Beginning with Lee William “Flame” Delhi in 1912, there have been 101 Arizona-born players to make it to the show through 2016. Delhi, born in the mining town of Harqua Hala on November 5, 1892, made his only big league appearance with the Chicago White Sox on April 16, 1912. It was only two months after Arizona had gained statehood and just a day after the sinking of the Titanic.
As one would imagine, sightings of Arizonans in the big leagues were few and far between in those days. The number has grown along with the state’s population and the increase in the number of major league teams. The second native Arizonian to hit the bigs was Tucson-born Lum Davenport who debuted on May 3, 1921, again with the White Sox. The University of Arizona product lasted 30 games over three seasons. When the Diamondbacks took the field for the first time in 1998, there had been 51 Arizona-born players. In just the past 16 years, 48 more have added their lines to the record books.
On April 11th of this year, the number of Arizonans to play in the major leagues reached a milestone when Brett Nicholas of Phoenix became the 100th player to reach the show. Nicholas, a graduate of Pinnacle High School in Phoenix, went 2-4 in his debut as the starting catcher for the Texas Rangers.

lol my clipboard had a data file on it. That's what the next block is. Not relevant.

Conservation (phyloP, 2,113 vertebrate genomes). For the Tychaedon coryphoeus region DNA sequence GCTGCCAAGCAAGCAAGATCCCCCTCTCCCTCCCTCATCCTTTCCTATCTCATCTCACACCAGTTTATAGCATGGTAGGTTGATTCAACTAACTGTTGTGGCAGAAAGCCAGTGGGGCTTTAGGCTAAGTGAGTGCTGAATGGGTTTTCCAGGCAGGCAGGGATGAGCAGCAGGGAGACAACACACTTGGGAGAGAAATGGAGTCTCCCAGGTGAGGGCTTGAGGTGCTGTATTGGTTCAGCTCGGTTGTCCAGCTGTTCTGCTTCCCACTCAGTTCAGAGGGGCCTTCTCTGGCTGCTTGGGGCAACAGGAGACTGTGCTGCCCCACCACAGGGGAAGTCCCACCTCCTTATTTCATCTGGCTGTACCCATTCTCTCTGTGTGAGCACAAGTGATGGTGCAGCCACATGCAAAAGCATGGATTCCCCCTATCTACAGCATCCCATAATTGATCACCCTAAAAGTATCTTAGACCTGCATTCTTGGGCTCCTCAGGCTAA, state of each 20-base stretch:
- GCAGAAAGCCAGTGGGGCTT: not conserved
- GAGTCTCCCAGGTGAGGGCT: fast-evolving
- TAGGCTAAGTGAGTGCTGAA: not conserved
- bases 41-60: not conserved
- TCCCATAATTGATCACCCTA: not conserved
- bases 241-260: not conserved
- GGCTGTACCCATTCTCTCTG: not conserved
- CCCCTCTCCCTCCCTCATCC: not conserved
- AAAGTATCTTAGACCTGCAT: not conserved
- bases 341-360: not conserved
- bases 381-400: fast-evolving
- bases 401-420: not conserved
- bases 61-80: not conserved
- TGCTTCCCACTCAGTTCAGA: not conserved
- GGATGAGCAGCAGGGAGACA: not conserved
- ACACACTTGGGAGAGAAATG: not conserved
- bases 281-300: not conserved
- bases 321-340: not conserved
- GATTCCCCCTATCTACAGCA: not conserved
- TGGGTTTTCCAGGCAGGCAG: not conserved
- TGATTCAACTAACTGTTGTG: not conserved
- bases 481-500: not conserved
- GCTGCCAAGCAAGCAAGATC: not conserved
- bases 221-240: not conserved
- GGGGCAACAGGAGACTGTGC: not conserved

Number 101 would follow on May 13th when Tommy Joseph of Horizon High School in Scottsdale made his debut with the Philadelphia Phillies, going 0-2 with a walk in the Phillies 3-2 win over Cincinnati.
The first star that the state produced was Phoenix born Hank Leiber who made his debut with the New York Giants in 1933. In a 10-year career Leiber was named to three all-star teams and blasted 101 home runs. The long ball total was an Arizonan best until surpassed by Jack Howell in 1997, who has since been passed by three players and tied by one. The current career leader is Tucson’s Ian Kinsler, who needs just six homers to reach the 200 mark for his career. Other desert dwellers to have all-star appearances were Alex Kellner, Tom Pagnozzi, Shea Hillenbrand (2), J.J. Hardy (2), Andre Ethier (2), and Ian Kinsler (4).
Among pitchers, only two have reached the century mark in wins; John Denny (123) and Alex Kellner (101). The Prescott-born Denny won the National League Cy Young Award in 1983 when he went 19-6 for the Philadelphia Phillies. Reliever Jeremy Affeldt is the career leader in games pitched with 774 and Tom Wilhemsen recently passed Bobby Howry as the save leader with his 67th.
More players have been born in Tucson than any other place in the state. In all, 27 different cities have been birthplaces for our big league heroes.
Tucson (30); Phoenix (22); Mesa (13); Scottsdale (5); Glendale (2); Miami (2); Safford (2); Williams (2); Flagstaff (2); Gilbert (2); Buckeye; Eloy; Florence; Globe; Harqua Hala; Hayden; Jerome; Kingman; Lowell; Maryvale; Nogales; Paradise Valley; Prescott; Ray; San Manuel; Tempe; Yuma.